ECB President Mario Draghi said his bank cannot resolve the eurozone’s problems on its own. Talking to lawmakers in Paris, he urged France to remove obstacles to higher employment in the country.
European Central Bank President Mario Draghi told French parliamentarians on Wednesday he would continue to do everything in his power to get the eurozone's economies back on track. But he insisted that national governments had to do their homework and provide the legal framework for more growth.
Draghi told lawmakers in Paris that France needed to do more to make its economy competitive. “It's important to acknowledge that there are limits to what the ECB's monetary policy can achieve,” Draghi said in his speech.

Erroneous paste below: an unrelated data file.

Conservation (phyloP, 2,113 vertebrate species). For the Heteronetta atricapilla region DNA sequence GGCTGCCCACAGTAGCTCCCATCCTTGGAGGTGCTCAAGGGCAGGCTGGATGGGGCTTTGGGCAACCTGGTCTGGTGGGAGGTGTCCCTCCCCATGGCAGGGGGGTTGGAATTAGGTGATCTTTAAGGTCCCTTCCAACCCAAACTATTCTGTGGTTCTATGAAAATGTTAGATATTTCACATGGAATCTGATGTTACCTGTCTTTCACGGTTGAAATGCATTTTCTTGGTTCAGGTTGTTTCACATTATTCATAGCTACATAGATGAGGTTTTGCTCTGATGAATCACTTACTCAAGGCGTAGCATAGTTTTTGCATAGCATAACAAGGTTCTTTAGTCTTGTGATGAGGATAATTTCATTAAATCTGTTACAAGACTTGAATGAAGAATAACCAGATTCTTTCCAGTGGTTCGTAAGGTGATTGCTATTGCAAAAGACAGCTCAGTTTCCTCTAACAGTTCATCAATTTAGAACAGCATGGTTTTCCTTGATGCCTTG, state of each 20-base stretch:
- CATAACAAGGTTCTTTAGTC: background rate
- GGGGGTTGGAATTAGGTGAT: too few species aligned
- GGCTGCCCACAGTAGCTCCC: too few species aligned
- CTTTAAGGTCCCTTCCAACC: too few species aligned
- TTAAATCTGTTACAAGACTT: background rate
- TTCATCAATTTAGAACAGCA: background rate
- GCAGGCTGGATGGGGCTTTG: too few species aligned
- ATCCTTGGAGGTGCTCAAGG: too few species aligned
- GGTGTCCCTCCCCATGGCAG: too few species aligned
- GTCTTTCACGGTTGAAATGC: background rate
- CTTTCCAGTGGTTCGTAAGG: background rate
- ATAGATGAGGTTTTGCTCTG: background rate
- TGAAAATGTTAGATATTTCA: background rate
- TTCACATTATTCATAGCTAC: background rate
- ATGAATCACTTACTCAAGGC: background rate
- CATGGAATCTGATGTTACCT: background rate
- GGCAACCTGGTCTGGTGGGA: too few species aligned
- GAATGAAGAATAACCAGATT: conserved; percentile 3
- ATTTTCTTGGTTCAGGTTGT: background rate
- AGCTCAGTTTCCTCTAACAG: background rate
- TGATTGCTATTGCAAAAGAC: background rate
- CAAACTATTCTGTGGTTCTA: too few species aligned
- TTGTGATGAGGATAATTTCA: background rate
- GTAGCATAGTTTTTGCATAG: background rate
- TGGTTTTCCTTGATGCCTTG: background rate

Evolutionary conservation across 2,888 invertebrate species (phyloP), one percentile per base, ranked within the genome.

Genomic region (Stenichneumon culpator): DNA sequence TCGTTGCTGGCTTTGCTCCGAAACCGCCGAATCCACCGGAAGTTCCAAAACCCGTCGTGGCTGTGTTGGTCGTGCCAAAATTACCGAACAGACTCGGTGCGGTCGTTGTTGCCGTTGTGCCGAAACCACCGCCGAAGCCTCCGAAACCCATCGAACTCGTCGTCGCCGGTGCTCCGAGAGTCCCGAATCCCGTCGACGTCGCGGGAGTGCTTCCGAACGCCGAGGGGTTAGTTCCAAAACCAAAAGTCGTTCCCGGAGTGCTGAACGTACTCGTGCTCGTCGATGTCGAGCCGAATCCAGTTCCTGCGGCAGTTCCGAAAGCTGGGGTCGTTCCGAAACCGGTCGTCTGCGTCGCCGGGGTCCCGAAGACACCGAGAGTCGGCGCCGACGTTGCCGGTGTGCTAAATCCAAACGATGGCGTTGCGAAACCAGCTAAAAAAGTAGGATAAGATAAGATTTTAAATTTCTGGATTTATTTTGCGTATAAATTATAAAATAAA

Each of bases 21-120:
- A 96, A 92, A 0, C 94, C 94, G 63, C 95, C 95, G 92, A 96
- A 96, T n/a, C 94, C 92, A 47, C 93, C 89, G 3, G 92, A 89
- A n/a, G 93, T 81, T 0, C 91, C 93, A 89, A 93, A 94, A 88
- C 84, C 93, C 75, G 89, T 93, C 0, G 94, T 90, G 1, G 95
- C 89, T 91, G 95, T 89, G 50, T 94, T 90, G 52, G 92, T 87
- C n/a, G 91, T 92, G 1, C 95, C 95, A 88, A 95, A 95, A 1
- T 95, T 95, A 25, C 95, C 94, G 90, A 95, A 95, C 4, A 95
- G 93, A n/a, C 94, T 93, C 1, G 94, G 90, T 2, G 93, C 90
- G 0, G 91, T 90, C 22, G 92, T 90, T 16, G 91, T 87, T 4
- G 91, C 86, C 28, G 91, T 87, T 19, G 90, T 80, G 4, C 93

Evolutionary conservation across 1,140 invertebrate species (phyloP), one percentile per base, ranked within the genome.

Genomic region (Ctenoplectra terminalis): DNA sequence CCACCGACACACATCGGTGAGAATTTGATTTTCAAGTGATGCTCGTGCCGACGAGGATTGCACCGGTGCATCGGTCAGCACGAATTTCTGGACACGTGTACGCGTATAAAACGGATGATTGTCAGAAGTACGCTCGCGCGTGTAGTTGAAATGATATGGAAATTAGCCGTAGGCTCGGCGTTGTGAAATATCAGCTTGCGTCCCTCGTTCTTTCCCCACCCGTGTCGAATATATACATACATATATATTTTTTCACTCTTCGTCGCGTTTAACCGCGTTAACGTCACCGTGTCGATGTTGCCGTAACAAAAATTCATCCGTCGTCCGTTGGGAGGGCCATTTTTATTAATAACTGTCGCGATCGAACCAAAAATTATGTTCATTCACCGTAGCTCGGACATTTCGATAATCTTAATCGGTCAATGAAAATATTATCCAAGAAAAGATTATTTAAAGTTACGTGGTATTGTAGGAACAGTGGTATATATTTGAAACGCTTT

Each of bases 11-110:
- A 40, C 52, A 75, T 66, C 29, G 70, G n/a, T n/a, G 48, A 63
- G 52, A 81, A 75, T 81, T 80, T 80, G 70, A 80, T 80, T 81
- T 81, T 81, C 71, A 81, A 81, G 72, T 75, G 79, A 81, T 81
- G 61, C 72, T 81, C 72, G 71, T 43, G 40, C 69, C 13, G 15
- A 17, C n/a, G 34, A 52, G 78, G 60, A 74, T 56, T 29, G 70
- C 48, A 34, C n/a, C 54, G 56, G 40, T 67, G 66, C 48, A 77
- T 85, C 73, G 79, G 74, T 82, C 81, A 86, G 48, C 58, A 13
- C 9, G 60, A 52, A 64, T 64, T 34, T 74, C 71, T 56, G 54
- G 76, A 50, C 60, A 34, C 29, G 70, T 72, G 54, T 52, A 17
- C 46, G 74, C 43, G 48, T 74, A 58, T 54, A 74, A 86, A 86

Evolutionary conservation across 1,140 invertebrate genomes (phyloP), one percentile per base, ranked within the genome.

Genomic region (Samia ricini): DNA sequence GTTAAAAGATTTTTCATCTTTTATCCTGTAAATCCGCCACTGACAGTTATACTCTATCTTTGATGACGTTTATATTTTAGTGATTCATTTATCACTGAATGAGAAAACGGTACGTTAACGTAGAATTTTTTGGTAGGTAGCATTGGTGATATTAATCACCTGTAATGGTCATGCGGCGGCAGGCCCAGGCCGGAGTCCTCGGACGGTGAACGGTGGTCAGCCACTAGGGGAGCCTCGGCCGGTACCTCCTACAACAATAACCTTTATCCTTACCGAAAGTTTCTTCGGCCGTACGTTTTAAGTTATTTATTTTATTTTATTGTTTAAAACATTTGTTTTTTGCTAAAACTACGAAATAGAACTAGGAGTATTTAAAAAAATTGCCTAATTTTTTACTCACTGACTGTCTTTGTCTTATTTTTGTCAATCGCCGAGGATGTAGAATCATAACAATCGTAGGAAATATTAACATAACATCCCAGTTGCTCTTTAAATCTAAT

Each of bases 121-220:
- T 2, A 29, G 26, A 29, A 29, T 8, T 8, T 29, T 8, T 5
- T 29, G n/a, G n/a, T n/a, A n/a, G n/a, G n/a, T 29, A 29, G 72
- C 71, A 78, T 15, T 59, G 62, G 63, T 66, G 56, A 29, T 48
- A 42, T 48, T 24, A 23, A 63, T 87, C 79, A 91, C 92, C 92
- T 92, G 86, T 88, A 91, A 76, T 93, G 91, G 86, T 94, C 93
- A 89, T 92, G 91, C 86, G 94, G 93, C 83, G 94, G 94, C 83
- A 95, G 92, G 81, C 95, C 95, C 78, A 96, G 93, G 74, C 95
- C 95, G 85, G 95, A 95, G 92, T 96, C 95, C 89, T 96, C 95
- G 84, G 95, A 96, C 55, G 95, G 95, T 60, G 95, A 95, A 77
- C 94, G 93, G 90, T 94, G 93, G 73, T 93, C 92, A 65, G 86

He urged France to streamline its excessive labor market regulations which he said had contributed to high levels of joblessness and youth unemployment in particular. The ECB chief also suggested that the French government simplify the nation's complex taxation system and do away with over-regulation that kept distorting competition in a free market.
Concessions down the road
Draghi's comments came as the national statistics agency, Insee, confirmed earlier estimates that France had slipped into recession. It said the country's gross domestic product (GDP) dropped by 0.2 percent in both the final quarter of 2012 and the first quarter this year.
In acknowledging France's difficulties to leave the debt crisis behind, the European Commission had given the country more time to bring down public deficits, meaning that Paris now has until 2015 to push its annual shortfall below the EU-mandated threshold of 3 percent of GDP.
The EU executive said in its spring forecast it expected France to log a deficit of 3.9 percent this year, followed by a shortfall of 4.2 percent in 2014.
hg/dr (AFP, AP, Reuters)